In general, the CrossFit community is GREAT at this. It’s a nexus of ex-specialists and aspiring generalists, all comfortable and confident enough to seek help and share experiences. Where else do Olympic rowers and high school gymnasts have anything to offer one another? And because of the multitude of skills and capacities encouraged by this methodology, there’s always something new to learn. Few athletes should plateau for long, if at all.

Why then do so many still hit the proverbial wall? How can members at so many boxes be lamenting their battles with “burnout” if every element of variation is being programmed into their WODs? Worse, why do some continue to feel unsatisfied even while they’re hitting PR’s and setting records?

My opinion? Most have been chasing the same goal for too long. They're psychologically "still."

The vast majority of people enter the gym with a dominant psychological focus, even if they choose not to wear it on their sleeve. Most either want an aesthetic change (to be bigger, smaller, or leaner), or a performance change (to be faster, more conditioned, or stronger). Even at our most varied and successful, it’s difficult for us to let go of these dominant foci. Just ask a bodybuilder if his body is ever big enough, a sprinter if he’s ever fast enough, or a Crossfitter if he’s ever fit enough. If they’re worth their salt the answer will always be no. And that’s okay—we need to be hungry in order to motivate ourselves. But at a certain point all of the above examples will find their appetite waning, their workouts lacking, and their goals slipping further away.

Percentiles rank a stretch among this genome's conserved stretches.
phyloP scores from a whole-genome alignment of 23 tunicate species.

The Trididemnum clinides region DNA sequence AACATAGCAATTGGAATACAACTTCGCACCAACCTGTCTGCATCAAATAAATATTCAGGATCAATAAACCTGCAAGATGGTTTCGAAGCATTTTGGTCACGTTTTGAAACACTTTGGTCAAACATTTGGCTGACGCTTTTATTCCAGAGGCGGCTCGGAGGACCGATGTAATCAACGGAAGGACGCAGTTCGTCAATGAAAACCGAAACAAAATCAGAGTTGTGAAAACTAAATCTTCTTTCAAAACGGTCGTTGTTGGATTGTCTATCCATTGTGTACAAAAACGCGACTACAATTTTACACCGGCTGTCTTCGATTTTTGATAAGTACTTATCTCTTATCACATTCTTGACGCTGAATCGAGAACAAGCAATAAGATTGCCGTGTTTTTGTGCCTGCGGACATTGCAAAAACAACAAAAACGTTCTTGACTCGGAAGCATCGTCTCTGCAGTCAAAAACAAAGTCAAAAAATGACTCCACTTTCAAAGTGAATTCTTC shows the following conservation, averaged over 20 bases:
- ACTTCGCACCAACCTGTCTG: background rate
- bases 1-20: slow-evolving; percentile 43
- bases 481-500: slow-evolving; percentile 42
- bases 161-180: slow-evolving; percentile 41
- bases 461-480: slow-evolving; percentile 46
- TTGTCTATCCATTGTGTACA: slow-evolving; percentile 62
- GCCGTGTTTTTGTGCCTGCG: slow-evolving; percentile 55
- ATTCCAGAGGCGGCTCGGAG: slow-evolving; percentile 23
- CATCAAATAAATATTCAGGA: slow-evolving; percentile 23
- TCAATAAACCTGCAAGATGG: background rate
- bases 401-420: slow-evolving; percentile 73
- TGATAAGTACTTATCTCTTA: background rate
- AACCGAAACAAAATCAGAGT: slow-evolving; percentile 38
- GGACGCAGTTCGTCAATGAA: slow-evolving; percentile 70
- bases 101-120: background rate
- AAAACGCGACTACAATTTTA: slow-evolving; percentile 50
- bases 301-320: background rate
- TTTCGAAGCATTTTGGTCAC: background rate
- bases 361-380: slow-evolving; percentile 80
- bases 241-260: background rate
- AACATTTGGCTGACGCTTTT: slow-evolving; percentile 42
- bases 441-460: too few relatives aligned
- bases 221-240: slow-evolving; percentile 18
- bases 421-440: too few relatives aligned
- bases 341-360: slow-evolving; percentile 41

If we can’t wrench our attention away from our original, dominant focus even for a second, our mindset is essentially motionless, and even the most varied and intelligent programming cannot overcome psychological stagnation. If the mind isn’t excited about doing something, it won’t get done. Or if it does, it won’t get done well—and this is the more crucial point. Just as our body needs motion to stay lively, so does our psyche need fresh goals to stay alert and engaged.